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ERIC Number: ED551009
Record Type: Non-Journal
Publication Date: 2012
Pages: 236
Abstractor: As Provided
Reference Count: N/A
ISBN: 978-1-3030-1865-7
Improving Adolescent Outcomes: A Study to Determine the Characteristics of Students with Serious Emotional Disturbance and Pathways to a Collaborative Response to Their Needs by Child Serving Organizations
Lewis, Alexandria W.
ProQuest LLC, Ed.D. Dissertation, Aurora University
Poor educational outcomes, related to social and emotional responses, have the potential to negatively impact the trajectories of a significant number of children across the United States (Caspi, Bem, & Elder, 1989; McLeod & Kaiser, 2004). This mixed-methods transformative study frames a grounded theory approach to reveal characteristics of students aged twelve to eighteen with severe emotional disturbance who participated in a federally funded system of care project funded between 2002 and 2006. The significance of an Individualized Education Plan (IEP) on adolescent outcomes experienced at home, in community and at school is examined using Columbia Improvement Scale (CIS) measurement at intake and six months. Using first person interviews representing stakeholders within these sites, a qualitative analysis compares and contrasts these findings through six perspectives. Theme-based responses delineate recommendations and pathways to improve the outcomes for adolescents. An analysis of the data collected from caregivers of 16,212 children and youth found that while half of the students had an IEP, the presence of an Individualized Education Program (IEP) did not predict improved outcomes. Gender, race/ethnicity, and Medicaid status correlated with minimal improvement in CIS scores and children and youth without IEP's experienced more significant clinical improvement within six months than children and youth with IEPs. These findings differed from the expectations noted in the stakeholder interviews. The interviews identified additional constructs of plan effectiveness, attitudes, policies, teacher/parent training and preparedness, school culture, parent involvement in supporting and predicting youth with emotional disturbance. Responses identified the need for improved collaboration between parents, youth, and education; education and mental health and the community. Further research focused on the effectiveness of these partnerships, policies reflecting transformation, and analysis of student characteristics is suggested. [The dissertation citations contained here are published with the permission of ProQuest LLC. Further reproduction is prohibited without permission. Copies of dissertations may be obtained by Telephone (800) 1-800-521-0600. Web page:]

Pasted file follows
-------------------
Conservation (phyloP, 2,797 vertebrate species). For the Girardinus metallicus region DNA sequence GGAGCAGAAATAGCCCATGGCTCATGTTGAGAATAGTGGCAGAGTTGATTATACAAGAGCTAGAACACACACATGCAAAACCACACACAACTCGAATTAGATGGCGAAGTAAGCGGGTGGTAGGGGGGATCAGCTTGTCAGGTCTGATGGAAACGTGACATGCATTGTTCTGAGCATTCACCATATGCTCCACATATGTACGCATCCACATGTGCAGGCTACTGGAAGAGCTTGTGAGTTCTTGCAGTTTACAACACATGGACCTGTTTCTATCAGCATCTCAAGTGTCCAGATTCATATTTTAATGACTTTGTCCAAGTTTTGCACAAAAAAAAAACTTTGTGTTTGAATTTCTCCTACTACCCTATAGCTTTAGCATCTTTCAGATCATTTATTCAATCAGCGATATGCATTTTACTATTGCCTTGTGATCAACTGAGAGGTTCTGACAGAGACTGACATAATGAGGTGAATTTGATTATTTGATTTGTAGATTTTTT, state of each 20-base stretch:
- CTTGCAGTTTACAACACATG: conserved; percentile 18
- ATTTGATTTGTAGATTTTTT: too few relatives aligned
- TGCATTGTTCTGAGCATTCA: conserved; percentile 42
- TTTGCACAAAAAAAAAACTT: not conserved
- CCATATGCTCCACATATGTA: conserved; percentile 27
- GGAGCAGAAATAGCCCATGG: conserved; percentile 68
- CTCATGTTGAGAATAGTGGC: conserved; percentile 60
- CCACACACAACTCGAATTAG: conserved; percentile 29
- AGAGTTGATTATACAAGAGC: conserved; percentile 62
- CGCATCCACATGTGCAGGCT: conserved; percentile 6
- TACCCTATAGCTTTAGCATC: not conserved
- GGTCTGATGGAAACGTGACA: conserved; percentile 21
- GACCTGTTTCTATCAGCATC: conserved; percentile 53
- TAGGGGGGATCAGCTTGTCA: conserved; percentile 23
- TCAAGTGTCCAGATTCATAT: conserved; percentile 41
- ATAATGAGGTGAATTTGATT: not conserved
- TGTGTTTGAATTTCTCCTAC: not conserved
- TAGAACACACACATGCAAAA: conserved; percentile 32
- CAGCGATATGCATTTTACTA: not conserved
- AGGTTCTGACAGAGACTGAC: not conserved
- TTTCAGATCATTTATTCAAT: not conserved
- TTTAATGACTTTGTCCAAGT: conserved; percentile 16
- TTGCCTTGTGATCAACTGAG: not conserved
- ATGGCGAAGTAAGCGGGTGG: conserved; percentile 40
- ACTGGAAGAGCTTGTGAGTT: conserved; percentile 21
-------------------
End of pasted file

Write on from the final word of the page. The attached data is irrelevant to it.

ProQuest LLC. 789 East Eisenhower Parkway, P.O. Box 1346, Ann Arbor, MI 48106. Tel: 800-521-0600; Web site:
Publication Type: Dissertations/Theses - Doctoral Dissertations
Education Level: N/A
Audience: N/A
Language: English
Sponsor: N/A
Authoring Institution: N/A